Obtaining a US Work Visa: Types and Information
Interested in Obtaining a Work Visa?
Welcome! If you're looking for information on a US work visa or how to obtain one, you've come to the right place. While I'm not an immigration attorney, I have a lot of experience with visas. Also be sure to check out the comments for more valuable insight from others.
All around the world, people dream of having the opportunity to come to the United States. Many know that the jobs available in the US pay better and have better conditions than anything available to them at home. Since so many people are interested in visiting the United States, the rules have been getting more and more strict as to who can come in and why.
The Guest Worker Program
Because of the lack of available U.S. workers, the U.S. government has established the Guest Worker program. This program provides qualified individuals with work visas, allowing them the ability to live and work in the United States anywhere from three months to three years (and beyond, under certain conditions).
There are many different types of visas reserved for various jobs, lengths of stay, and countries of origin. The U.S. has over sixty types of non-immigrant visas alone. Maneuvering around and applying for these visas can be difficult, if not impossible for a single individual. More often than not, workers interested in acquiring a work visa have to apply for work with an international recruiter. Recruiters are usually able to offer them a position in a U.S. business and can provide aid and advice in choosing a status and location.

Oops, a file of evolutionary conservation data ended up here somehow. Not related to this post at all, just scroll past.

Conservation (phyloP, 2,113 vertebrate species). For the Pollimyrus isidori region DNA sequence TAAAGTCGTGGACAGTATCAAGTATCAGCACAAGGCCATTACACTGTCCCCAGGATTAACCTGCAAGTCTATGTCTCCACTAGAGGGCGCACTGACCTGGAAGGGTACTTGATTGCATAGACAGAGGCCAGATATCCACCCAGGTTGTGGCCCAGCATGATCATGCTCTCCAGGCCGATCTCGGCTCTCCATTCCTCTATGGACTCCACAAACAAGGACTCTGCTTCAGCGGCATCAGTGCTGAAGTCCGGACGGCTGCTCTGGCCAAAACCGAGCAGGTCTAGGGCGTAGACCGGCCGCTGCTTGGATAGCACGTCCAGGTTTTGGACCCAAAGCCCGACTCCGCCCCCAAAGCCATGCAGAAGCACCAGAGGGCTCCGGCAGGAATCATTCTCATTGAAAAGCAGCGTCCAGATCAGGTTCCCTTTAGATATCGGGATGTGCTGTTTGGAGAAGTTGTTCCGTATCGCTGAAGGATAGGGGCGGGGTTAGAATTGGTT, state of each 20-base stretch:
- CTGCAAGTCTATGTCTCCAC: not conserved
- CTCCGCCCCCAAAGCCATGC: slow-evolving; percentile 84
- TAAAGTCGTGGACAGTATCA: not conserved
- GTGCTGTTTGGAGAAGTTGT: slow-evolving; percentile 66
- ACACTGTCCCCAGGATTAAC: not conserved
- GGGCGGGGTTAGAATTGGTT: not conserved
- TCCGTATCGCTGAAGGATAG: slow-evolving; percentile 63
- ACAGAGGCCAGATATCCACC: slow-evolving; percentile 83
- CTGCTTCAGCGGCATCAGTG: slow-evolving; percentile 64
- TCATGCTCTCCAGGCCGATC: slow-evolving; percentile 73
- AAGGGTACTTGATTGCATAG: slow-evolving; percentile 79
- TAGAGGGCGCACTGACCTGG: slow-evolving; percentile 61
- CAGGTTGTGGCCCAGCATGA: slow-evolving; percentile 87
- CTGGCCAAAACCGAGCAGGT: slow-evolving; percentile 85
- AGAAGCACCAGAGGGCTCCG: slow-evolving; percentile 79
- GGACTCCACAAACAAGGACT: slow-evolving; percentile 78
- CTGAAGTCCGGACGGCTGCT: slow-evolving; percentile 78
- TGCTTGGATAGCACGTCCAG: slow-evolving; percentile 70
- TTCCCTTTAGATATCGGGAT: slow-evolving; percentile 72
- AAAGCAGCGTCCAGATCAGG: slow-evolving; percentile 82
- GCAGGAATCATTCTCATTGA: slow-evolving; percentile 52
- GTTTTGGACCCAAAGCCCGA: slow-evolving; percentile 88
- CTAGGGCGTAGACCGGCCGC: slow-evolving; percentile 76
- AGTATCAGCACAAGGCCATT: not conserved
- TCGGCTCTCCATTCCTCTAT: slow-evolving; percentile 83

Non-immigrant visas typically have a limit placed upon them as to how many applicants can receive the status. With H-2B and H-1B visas, the cap is 66,000 individuals per year. The cap is divided into two periods of 33,000 applicants per period.
It is notoriously difficult to get these types of visas unless the applicant is able to apply as soon as the opportunity to do so arises. Applicants that wait to 30 days prior to the opening of the cap often miss out on the chance to be approved to hire nonimmigrant workers.
Available Types of Visas
The United States Citizenship and Immigration Services (USCIS) typically grants two types of visas:
- Immigrant. These are permanent. Get an immigrant visa, and you're able to stay for good.
- Non-immigrant. This second type of visa is temporary—either on a temporary, seasonal, annual, or three-year basis.
All Family and Employment-Based (EB) visas are immigrant visas while most business visas and other non-employment (non-EB) visas are considered non-immigrant visas. Every type of visa is assigned a letter (designating the type of visa) and a number (designating the subclass).
Employment Immigrant Visas
- EB-1. Reserved for Priority Workers. For foreign nationals of extraordinary ability in the sciences, arts, education, business or athletics.
- EB-2. Reserved for professionals with advanced degrees or persons with exceptional ability in the sciences, arts or business.